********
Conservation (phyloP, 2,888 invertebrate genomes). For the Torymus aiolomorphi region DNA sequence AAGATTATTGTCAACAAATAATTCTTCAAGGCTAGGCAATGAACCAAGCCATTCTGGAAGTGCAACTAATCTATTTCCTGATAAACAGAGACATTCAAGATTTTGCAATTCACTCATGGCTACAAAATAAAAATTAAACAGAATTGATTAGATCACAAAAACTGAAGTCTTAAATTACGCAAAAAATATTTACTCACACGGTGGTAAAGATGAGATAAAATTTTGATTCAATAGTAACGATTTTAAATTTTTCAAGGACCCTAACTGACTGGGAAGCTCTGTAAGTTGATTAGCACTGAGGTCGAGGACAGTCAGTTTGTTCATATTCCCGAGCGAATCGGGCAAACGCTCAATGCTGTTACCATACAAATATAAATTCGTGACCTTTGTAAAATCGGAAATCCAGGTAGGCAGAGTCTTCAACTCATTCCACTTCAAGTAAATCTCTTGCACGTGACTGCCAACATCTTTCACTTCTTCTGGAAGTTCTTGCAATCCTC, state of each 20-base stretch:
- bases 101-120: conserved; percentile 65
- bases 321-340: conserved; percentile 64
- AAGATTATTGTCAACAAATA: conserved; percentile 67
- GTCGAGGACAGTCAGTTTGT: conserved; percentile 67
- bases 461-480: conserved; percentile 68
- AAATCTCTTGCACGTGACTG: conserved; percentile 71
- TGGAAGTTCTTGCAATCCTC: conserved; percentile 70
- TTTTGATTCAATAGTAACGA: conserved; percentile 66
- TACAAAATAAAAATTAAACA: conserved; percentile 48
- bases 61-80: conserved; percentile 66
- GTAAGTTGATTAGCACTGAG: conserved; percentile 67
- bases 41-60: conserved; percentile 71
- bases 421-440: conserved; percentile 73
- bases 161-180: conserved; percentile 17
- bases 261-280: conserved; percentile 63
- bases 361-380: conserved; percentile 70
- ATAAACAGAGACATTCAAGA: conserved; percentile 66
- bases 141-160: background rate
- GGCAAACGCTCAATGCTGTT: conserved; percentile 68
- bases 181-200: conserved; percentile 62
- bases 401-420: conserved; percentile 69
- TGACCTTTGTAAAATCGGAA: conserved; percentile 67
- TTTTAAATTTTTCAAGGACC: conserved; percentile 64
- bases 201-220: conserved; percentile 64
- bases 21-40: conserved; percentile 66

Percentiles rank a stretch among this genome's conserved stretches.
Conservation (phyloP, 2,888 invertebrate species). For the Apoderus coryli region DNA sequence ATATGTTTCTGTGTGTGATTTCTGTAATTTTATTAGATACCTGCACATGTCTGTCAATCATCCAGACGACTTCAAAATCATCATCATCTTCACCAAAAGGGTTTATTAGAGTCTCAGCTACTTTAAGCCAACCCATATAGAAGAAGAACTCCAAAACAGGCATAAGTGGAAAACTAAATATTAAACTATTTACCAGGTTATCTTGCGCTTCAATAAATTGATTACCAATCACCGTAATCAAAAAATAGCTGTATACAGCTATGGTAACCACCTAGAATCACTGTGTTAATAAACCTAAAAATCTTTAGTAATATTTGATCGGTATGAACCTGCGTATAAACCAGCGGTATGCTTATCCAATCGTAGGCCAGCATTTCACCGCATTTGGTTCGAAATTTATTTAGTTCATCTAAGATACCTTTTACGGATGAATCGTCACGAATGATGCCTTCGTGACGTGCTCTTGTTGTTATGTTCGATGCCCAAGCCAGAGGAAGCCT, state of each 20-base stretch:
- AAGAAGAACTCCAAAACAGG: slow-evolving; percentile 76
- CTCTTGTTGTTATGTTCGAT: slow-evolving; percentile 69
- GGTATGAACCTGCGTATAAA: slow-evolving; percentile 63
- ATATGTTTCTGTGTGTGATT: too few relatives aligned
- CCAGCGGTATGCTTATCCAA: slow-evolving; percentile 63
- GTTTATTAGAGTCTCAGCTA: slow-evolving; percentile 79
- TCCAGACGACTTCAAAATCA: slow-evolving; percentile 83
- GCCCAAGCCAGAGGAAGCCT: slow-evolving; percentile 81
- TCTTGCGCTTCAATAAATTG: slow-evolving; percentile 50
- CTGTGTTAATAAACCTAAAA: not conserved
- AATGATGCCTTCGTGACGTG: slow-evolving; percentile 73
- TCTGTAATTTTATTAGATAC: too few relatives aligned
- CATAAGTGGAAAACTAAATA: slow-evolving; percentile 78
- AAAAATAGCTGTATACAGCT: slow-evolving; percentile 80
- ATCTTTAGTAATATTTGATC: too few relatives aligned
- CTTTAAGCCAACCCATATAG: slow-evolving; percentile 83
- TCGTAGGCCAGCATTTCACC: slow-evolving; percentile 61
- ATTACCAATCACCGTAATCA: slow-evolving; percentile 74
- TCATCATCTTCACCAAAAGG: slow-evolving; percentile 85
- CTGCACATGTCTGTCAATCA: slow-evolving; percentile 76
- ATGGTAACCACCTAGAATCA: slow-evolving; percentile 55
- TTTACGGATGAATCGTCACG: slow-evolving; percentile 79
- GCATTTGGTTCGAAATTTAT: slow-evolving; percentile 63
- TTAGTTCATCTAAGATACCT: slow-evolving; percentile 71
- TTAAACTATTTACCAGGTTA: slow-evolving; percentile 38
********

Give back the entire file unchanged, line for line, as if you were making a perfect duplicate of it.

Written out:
Conservation (phyloP, 2,888 invertebrate genomes). For the Torymus aiolomorphi region DNA sequence AAGATTATTGTCAACAAATAATTCTTCAAGGCTAGGCAATGAACCAAGCCATTCTGGAAGTGCAACTAATCTATTTCCTGATAAACAGAGACATTCAAGATTTTGCAATTCACTCATGGCTACAAAATAAAAATTAAACAGAATTGATTAGATCACAAAAACTGAAGTCTTAAATTACGCAAAAAATATTTACTCACACGGTGGTAAAGATGAGATAAAATTTTGATTCAATAGTAACGATTTTAAATTTTTCAAGGACCCTAACTGACTGGGAAGCTCTGTAAGTTGATTAGCACTGAGGTCGAGGACAGTCAGTTTGTTCATATTCCCGAGCGAATCGGGCAAACGCTCAATGCTGTTACCATACAAATATAAATTCGTGACCTTTGTAAAATCGGAAATCCAGGTAGGCAGAGTCTTCAACTCATTCCACTTCAAGTAAATCTCTTGCACGTGACTGCCAACATCTTTCACTTCTTCTGGAAGTTCTTGCAATCCTC, state of each 20-base stretch:
- bases 101-120: conserved; percentile 65
- bases 321-340: conserved; percentile 64
- AAGATTATTGTCAACAAATA: conserved; percentile 67
- GTCGAGGACAGTCAGTTTGT: conserved; percentile 67
- bases 461-480: conserved; percentile 68
- AAATCTCTTGCACGTGACTG: conserved; percentile 71
- TGGAAGTTCTTGCAATCCTC: conserved; percentile 70
- TTTTGATTCAATAGTAACGA: conserved; percentile 66
- TACAAAATAAAAATTAAACA: conserved; percentile 48
- bases 61-80: conserved; percentile 66
- GTAAGTTGATTAGCACTGAG: conserved; percentile 67
- bases 41-60: conserved; percentile 71
- bases 421-440: conserved; percentile 73
- bases 161-180: conserved; percentile 17
- bases 261-280: conserved; percentile 63
- bases 361-380: conserved; percentile 70
- ATAAACAGAGACATTCAAGA: conserved; percentile 66
- bases 141-160: background rate
- GGCAAACGCTCAATGCTGTT: conserved; percentile 68
- bases 181-200: conserved; percentile 62
- bases 401-420: conserved; percentile 69
- TGACCTTTGTAAAATCGGAA: conserved; percentile 67
- TTTTAAATTTTTCAAGGACC: conserved; percentile 64
- bases 201-220: conserved; percentile 64
- bases 21-40: conserved; percentile 66

Percentiles rank a stretch among this genome's conserved stretches.
Conservation (phyloP, 2,888 invertebrate species). For the Apoderus coryli region DNA sequence ATATGTTTCTGTGTGTGATTTCTGTAATTTTATTAGATACCTGCACATGTCTGTCAATCATCCAGACGACTTCAAAATCATCATCATCTTCACCAAAAGGGTTTATTAGAGTCTCAGCTACTTTAAGCCAACCCATATAGAAGAAGAACTCCAAAACAGGCATAAGTGGAAAACTAAATATTAAACTATTTACCAGGTTATCTTGCGCTTCAATAAATTGATTACCAATCACCGTAATCAAAAAATAGCTGTATACAGCTATGGTAACCACCTAGAATCACTGTGTTAATAAACCTAAAAATCTTTAGTAATATTTGATCGGTATGAACCTGCGTATAAACCAGCGGTATGCTTATCCAATCGTAGGCCAGCATTTCACCGCATTTGGTTCGAAATTTATTTAGTTCATCTAAGATACCTTTTACGGATGAATCGTCACGAATGATGCCTTCGTGACGTGCTCTTGTTGTTATGTTCGATGCCCAAGCCAGAGGAAGCCT, state of each 20-base stretch:
- AAGAAGAACTCCAAAACAGG: slow-evolving; percentile 76
- CTCTTGTTGTTATGTTCGAT: slow-evolving; percentile 69
- GGTATGAACCTGCGTATAAA: slow-evolving; percentile 63
- ATATGTTTCTGTGTGTGATT: too few relatives aligned
- CCAGCGGTATGCTTATCCAA: slow-evolving; percentile 63
- GTTTATTAGAGTCTCAGCTA: slow-evolving; percentile 79
- TCCAGACGACTTCAAAATCA: slow-evolving; percentile 83
- GCCCAAGCCAGAGGAAGCCT: slow-evolving; percentile 81
- TCTTGCGCTTCAATAAATTG: slow-evolving; percentile 50
- CTGTGTTAATAAACCTAAAA: not conserved
- AATGATGCCTTCGTGACGTG: slow-evolving; percentile 73
- TCTGTAATTTTATTAGATAC: too few relatives aligned
- CATAAGTGGAAAACTAAATA: slow-evolving; percentile 78
- AAAAATAGCTGTATACAGCT: slow-evolving; percentile 80
- ATCTTTAGTAATATTTGATC: too few relatives aligned
- CTTTAAGCCAACCCATATAG: slow-evolving; percentile 83
- TCGTAGGCCAGCATTTCACC: slow-evolving; percentile 61
- ATTACCAATCACCGTAATCA: slow-evolving; percentile 74
- TCATCATCTTCACCAAAAGG: slow-evolving; percentile 85
- CTGCACATGTCTGTCAATCA: slow-evolving; percentile 76
- ATGGTAACCACCTAGAATCA: slow-evolving; percentile 55
- TTTACGGATGAATCGTCACG: slow-evolving; percentile 79
- GCATTTGGTTCGAAATTTAT: slow-evolving; percentile 63
- TTAGTTCATCTAAGATACCT: slow-evolving; percentile 71
- TTAAACTATTTACCAGGTTA: slow-evolving; percentile 38